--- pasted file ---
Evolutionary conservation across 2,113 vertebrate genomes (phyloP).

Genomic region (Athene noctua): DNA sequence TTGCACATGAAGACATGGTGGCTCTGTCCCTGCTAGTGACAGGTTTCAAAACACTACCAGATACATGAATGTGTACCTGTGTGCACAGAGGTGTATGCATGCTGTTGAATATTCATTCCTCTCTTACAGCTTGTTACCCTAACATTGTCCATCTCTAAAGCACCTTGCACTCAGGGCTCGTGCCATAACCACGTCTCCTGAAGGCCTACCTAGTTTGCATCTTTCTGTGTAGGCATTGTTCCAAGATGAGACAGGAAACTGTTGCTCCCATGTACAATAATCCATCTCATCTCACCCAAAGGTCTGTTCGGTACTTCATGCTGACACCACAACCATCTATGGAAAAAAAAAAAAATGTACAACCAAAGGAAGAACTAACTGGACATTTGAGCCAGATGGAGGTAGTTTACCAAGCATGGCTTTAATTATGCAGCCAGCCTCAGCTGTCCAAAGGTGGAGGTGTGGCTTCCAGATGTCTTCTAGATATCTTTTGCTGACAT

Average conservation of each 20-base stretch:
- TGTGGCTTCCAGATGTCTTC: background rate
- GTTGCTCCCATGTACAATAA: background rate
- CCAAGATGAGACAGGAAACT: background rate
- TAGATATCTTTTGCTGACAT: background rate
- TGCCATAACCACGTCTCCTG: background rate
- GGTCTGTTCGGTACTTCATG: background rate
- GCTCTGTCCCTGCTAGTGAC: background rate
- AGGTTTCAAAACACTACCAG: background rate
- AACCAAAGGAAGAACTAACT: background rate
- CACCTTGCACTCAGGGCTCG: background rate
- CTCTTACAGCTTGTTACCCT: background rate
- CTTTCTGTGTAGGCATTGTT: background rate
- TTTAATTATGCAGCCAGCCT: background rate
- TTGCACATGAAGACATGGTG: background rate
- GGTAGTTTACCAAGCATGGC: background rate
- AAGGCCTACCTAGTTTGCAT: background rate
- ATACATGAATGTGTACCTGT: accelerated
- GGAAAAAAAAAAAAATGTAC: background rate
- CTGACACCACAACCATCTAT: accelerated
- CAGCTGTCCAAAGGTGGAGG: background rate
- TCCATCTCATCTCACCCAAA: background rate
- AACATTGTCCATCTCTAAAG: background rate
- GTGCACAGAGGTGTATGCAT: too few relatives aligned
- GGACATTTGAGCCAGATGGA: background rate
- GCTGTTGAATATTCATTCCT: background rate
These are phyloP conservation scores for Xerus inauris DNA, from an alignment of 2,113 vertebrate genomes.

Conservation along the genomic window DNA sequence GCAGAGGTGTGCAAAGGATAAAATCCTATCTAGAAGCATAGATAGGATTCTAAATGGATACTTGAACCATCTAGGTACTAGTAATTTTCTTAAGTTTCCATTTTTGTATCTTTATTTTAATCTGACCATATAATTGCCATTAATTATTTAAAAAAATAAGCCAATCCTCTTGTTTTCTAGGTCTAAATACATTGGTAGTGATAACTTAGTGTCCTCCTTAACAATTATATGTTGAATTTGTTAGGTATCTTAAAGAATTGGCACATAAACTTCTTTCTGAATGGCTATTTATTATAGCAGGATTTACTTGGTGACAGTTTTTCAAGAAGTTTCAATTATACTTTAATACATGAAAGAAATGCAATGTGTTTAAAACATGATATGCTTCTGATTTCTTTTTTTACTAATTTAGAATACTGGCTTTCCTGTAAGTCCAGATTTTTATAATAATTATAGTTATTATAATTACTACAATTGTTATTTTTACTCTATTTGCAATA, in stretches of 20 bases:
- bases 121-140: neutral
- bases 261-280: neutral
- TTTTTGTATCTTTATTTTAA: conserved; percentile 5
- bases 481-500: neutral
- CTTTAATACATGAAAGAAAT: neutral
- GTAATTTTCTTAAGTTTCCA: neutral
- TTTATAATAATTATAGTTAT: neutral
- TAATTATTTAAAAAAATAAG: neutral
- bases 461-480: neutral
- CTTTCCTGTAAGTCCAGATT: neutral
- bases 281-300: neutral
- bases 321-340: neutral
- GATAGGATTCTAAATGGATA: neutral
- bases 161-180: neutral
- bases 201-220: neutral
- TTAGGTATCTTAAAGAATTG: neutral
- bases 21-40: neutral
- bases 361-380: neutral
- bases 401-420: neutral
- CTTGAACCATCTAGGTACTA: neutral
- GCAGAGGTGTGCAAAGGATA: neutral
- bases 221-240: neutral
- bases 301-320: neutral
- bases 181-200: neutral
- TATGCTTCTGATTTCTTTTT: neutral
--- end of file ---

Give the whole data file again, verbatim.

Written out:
Evolutionary conservation across 2,113 vertebrate genomes (phyloP).

Genomic region (Athene noctua): DNA sequence TTGCACATGAAGACATGGTGGCTCTGTCCCTGCTAGTGACAGGTTTCAAAACACTACCAGATACATGAATGTGTACCTGTGTGCACAGAGGTGTATGCATGCTGTTGAATATTCATTCCTCTCTTACAGCTTGTTACCCTAACATTGTCCATCTCTAAAGCACCTTGCACTCAGGGCTCGTGCCATAACCACGTCTCCTGAAGGCCTACCTAGTTTGCATCTTTCTGTGTAGGCATTGTTCCAAGATGAGACAGGAAACTGTTGCTCCCATGTACAATAATCCATCTCATCTCACCCAAAGGTCTGTTCGGTACTTCATGCTGACACCACAACCATCTATGGAAAAAAAAAAAAATGTACAACCAAAGGAAGAACTAACTGGACATTTGAGCCAGATGGAGGTAGTTTACCAAGCATGGCTTTAATTATGCAGCCAGCCTCAGCTGTCCAAAGGTGGAGGTGTGGCTTCCAGATGTCTTCTAGATATCTTTTGCTGACAT

Average conservation of each 20-base stretch:
- TGTGGCTTCCAGATGTCTTC: background rate
- GTTGCTCCCATGTACAATAA: background rate
- CCAAGATGAGACAGGAAACT: background rate
- TAGATATCTTTTGCTGACAT: background rate
- TGCCATAACCACGTCTCCTG: background rate
- GGTCTGTTCGGTACTTCATG: background rate
- GCTCTGTCCCTGCTAGTGAC: background rate
- AGGTTTCAAAACACTACCAG: background rate
- AACCAAAGGAAGAACTAACT: background rate
- CACCTTGCACTCAGGGCTCG: background rate
- CTCTTACAGCTTGTTACCCT: background rate
- CTTTCTGTGTAGGCATTGTT: background rate
- TTTAATTATGCAGCCAGCCT: background rate
- TTGCACATGAAGACATGGTG: background rate
- GGTAGTTTACCAAGCATGGC: background rate
- AAGGCCTACCTAGTTTGCAT: background rate
- ATACATGAATGTGTACCTGT: accelerated
- GGAAAAAAAAAAAAATGTAC: background rate
- CTGACACCACAACCATCTAT: accelerated
- CAGCTGTCCAAAGGTGGAGG: background rate
- TCCATCTCATCTCACCCAAA: background rate
- AACATTGTCCATCTCTAAAG: background rate
- GTGCACAGAGGTGTATGCAT: too few relatives aligned
- GGACATTTGAGCCAGATGGA: background rate
- GCTGTTGAATATTCATTCCT: background rate
These are phyloP conservation scores for Xerus inauris DNA, from an alignment of 2,113 vertebrate genomes.

Conservation along the genomic window DNA sequence GCAGAGGTGTGCAAAGGATAAAATCCTATCTAGAAGCATAGATAGGATTCTAAATGGATACTTGAACCATCTAGGTACTAGTAATTTTCTTAAGTTTCCATTTTTGTATCTTTATTTTAATCTGACCATATAATTGCCATTAATTATTTAAAAAAATAAGCCAATCCTCTTGTTTTCTAGGTCTAAATACATTGGTAGTGATAACTTAGTGTCCTCCTTAACAATTATATGTTGAATTTGTTAGGTATCTTAAAGAATTGGCACATAAACTTCTTTCTGAATGGCTATTTATTATAGCAGGATTTACTTGGTGACAGTTTTTCAAGAAGTTTCAATTATACTTTAATACATGAAAGAAATGCAATGTGTTTAAAACATGATATGCTTCTGATTTCTTTTTTTACTAATTTAGAATACTGGCTTTCCTGTAAGTCCAGATTTTTATAATAATTATAGTTATTATAATTACTACAATTGTTATTTTTACTCTATTTGCAATA, in stretches of 20 bases:
- bases 121-140: neutral
- bases 261-280: neutral
- TTTTTGTATCTTTATTTTAA: conserved; percentile 5
- bases 481-500: neutral
- CTTTAATACATGAAAGAAAT: neutral
- GTAATTTTCTTAAGTTTCCA: neutral
- TTTATAATAATTATAGTTAT: neutral
- TAATTATTTAAAAAAATAAG: neutral
- bases 461-480: neutral
- CTTTCCTGTAAGTCCAGATT: neutral
- bases 281-300: neutral
- bases 321-340: neutral
- GATAGGATTCTAAATGGATA: neutral
- bases 161-180: neutral
- bases 201-220: neutral
- TTAGGTATCTTAAAGAATTG: neutral
- bases 21-40: neutral
- bases 361-380: neutral
- bases 401-420: neutral
- CTTGAACCATCTAGGTACTA: neutral
- GCAGAGGTGTGCAAAGGATA: neutral
- bases 221-240: neutral
- bases 301-320: neutral
- bases 181-200: neutral
- TATGCTTCTGATTTCTTTTT: neutral